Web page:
Successes with Functional Neurology
People who consult a Functional Neurologist are typically searching for a better understanding of their symptoms. This often leads them to seek an alternative treatment to what traditional medical neurology has offered them.
- Neurodegenerative diseases
Parkinson’s, Multiple Systems Atrophy (MSA), Alzheimer’s, Huntington’s, dementia, Progressive Supranuclear Palsy (PSP), Amyotrophic lateral sclerosis (ALS, Lou Gehrig’s disease), etc.
Multiple sclerosis (MS), transverse myelitis, B12 deficiency, etc.
Dystonia, torticollis, blepharospasm, tremor, myoclonus, tics, chorea, restless legs syndrome, dyspraxia, etc.
Ear and equilibrium problems
Vertigo, dizziness, motion sickness, labyrinthitis, vestibular neuronitis, acoustic neuroma, mal de débarquement, Menière’s disease, ataxia, Benign paroxysmal positional vertigo (BPPV), fear of falling, tinnitus, etc.
Headaches and pain syndromes
Migraine, cluster headache, tension headache, chronic pain, complex regional pain syndrome (CRPS, Reflex sympathetic dystrophy (RSD), causalgia), fibromyalgia, etc.
Traumatic brain injuries, peripheral nerve injuries.
POTS, Autonomic dysregulation. Orthostatic hypotension.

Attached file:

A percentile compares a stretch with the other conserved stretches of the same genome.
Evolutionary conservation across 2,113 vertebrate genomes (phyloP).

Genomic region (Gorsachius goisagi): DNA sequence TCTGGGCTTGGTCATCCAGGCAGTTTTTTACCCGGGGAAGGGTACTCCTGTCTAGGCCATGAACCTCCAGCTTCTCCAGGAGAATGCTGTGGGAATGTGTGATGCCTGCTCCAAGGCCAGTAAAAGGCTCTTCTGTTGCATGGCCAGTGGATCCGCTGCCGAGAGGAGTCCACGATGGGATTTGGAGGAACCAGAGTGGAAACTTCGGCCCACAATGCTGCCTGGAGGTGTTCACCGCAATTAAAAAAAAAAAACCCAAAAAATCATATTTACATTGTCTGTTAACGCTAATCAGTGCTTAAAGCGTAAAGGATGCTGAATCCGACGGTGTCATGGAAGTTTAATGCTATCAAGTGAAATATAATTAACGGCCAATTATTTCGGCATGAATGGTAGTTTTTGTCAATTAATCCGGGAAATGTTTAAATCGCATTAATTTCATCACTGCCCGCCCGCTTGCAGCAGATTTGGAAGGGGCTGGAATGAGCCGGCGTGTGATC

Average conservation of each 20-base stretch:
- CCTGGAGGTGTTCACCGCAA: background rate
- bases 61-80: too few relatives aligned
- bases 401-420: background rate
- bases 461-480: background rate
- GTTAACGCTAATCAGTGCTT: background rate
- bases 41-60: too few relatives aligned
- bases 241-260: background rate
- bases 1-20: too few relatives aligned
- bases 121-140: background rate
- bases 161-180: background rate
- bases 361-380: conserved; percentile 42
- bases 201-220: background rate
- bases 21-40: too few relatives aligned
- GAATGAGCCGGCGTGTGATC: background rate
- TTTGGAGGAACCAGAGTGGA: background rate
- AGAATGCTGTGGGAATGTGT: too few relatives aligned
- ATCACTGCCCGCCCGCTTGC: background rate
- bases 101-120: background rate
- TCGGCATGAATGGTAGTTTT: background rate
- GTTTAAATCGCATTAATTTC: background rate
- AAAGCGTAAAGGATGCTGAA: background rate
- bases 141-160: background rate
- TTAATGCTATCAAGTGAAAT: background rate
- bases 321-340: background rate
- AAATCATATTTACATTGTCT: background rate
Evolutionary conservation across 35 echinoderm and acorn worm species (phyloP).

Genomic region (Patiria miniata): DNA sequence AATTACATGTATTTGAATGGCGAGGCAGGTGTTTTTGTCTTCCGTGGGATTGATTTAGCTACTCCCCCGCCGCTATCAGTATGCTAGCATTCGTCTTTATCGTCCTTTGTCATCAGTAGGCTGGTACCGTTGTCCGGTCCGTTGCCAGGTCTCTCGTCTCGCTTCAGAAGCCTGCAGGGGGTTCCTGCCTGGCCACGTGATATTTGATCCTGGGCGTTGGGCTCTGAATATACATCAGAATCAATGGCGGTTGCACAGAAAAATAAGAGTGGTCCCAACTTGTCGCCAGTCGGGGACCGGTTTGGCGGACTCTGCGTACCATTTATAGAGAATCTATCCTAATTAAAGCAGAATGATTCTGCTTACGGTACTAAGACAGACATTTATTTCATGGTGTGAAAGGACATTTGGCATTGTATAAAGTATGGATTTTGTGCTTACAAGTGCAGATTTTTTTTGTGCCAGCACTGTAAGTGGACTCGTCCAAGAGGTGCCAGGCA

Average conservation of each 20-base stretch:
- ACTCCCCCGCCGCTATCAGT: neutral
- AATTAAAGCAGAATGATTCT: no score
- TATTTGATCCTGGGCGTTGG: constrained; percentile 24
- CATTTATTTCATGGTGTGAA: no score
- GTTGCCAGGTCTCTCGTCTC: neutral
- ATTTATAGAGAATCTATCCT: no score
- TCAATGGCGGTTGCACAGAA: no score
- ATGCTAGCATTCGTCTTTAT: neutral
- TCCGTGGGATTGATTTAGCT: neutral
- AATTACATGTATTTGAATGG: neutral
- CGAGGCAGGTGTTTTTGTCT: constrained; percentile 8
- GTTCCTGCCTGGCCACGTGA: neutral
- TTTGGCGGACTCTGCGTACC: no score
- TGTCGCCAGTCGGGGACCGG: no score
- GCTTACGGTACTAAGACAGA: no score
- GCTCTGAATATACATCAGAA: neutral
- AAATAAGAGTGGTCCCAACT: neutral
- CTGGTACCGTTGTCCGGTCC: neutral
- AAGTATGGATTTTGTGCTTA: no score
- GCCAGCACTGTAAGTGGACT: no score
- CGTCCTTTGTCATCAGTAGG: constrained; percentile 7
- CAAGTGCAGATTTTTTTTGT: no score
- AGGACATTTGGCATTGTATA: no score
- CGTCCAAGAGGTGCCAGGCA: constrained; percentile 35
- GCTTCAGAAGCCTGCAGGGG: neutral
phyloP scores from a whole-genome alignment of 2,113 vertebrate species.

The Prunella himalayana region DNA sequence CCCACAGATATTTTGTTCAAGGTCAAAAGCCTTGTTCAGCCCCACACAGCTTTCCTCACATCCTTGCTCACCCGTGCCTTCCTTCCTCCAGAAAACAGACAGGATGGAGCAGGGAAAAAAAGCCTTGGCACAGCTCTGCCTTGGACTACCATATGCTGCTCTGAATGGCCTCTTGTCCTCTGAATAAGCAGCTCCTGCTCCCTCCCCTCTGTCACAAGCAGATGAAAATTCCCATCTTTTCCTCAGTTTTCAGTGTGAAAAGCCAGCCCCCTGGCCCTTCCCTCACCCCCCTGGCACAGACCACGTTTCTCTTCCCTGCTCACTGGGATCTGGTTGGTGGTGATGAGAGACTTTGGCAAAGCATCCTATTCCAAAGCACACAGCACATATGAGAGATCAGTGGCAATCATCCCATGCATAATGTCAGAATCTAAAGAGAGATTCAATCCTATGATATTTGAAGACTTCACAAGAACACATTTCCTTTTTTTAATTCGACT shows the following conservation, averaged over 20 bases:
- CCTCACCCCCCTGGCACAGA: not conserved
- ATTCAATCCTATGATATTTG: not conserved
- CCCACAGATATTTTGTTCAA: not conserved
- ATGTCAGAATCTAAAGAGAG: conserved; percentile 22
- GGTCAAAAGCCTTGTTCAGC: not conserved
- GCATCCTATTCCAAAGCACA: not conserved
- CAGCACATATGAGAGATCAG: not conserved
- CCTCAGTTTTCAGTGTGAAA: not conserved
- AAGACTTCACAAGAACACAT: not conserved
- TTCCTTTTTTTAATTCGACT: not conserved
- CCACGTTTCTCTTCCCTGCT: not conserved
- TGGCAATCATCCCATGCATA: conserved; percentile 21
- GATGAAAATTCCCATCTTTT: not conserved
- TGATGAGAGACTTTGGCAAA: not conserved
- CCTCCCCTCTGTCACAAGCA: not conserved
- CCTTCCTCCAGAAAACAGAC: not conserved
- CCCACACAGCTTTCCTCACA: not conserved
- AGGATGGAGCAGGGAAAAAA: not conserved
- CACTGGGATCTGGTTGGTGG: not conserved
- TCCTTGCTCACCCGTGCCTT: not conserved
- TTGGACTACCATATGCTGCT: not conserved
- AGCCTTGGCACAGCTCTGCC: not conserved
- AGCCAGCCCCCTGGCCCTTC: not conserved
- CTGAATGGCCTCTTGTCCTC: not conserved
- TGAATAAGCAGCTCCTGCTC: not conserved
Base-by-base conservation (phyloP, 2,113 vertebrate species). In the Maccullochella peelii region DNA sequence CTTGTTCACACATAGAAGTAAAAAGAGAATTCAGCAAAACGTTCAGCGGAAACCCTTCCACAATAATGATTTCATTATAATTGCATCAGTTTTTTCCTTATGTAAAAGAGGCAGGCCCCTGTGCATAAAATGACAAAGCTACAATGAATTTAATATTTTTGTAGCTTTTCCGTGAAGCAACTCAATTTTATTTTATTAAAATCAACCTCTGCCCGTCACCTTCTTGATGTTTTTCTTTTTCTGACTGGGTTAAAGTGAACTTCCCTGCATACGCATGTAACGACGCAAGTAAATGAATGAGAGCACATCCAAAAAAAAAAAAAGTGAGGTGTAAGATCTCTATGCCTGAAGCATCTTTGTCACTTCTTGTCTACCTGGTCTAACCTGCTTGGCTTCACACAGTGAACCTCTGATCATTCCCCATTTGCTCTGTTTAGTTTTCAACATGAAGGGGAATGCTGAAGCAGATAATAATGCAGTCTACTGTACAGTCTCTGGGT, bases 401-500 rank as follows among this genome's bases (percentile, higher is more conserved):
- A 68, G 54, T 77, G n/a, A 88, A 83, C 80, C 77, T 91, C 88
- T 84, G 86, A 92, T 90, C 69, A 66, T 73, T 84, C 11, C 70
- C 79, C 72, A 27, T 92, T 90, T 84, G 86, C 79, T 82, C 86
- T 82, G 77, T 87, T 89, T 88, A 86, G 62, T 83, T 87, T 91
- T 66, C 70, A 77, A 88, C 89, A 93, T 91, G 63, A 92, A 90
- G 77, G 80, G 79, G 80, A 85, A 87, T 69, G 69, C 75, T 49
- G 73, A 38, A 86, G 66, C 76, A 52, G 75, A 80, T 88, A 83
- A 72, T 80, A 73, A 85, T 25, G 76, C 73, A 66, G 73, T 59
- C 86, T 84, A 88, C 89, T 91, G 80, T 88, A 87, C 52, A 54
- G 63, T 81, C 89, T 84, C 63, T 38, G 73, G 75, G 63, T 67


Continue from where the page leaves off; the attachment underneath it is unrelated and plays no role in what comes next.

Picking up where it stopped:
Nerve, nerve root and plexus disorders
Trigeminal neuralgia, Bell’s palsy, brachial plexus lesion, disc herniation, canal stenosis, intermittent claudication, carpal tunnel syndrome, sciatica, meralgia paresthetica, cheiralgia paresthetica, morton’s metatarsalgia, tarsal tunnel syndrome, intercostal neuropathy, Thoracic outlet syndrome (TOS), polyneuropathy, etc.
Autism, Attention Deficit Disorder (ADD/ADHD), Asperger’s, Tourette (TS), Obsessive compulsive disorder (OCD), Pervasive developmental disorder (PDD), dyslexia, processing disorders, dyspraxia, learning disability, language developmental delay, global developmental delay, Down syndrome, Cerebral Palsy (CP), etc.
The are six types of concussion, identified by the symptoms they exhibit: vestibular (balance issues); ocular (vision problems); mood and anxiety, migraine headaches, and cervical (problems with the neck). Most concussion sufferers exhibit several of these symptoms, but one or two tend to predominate,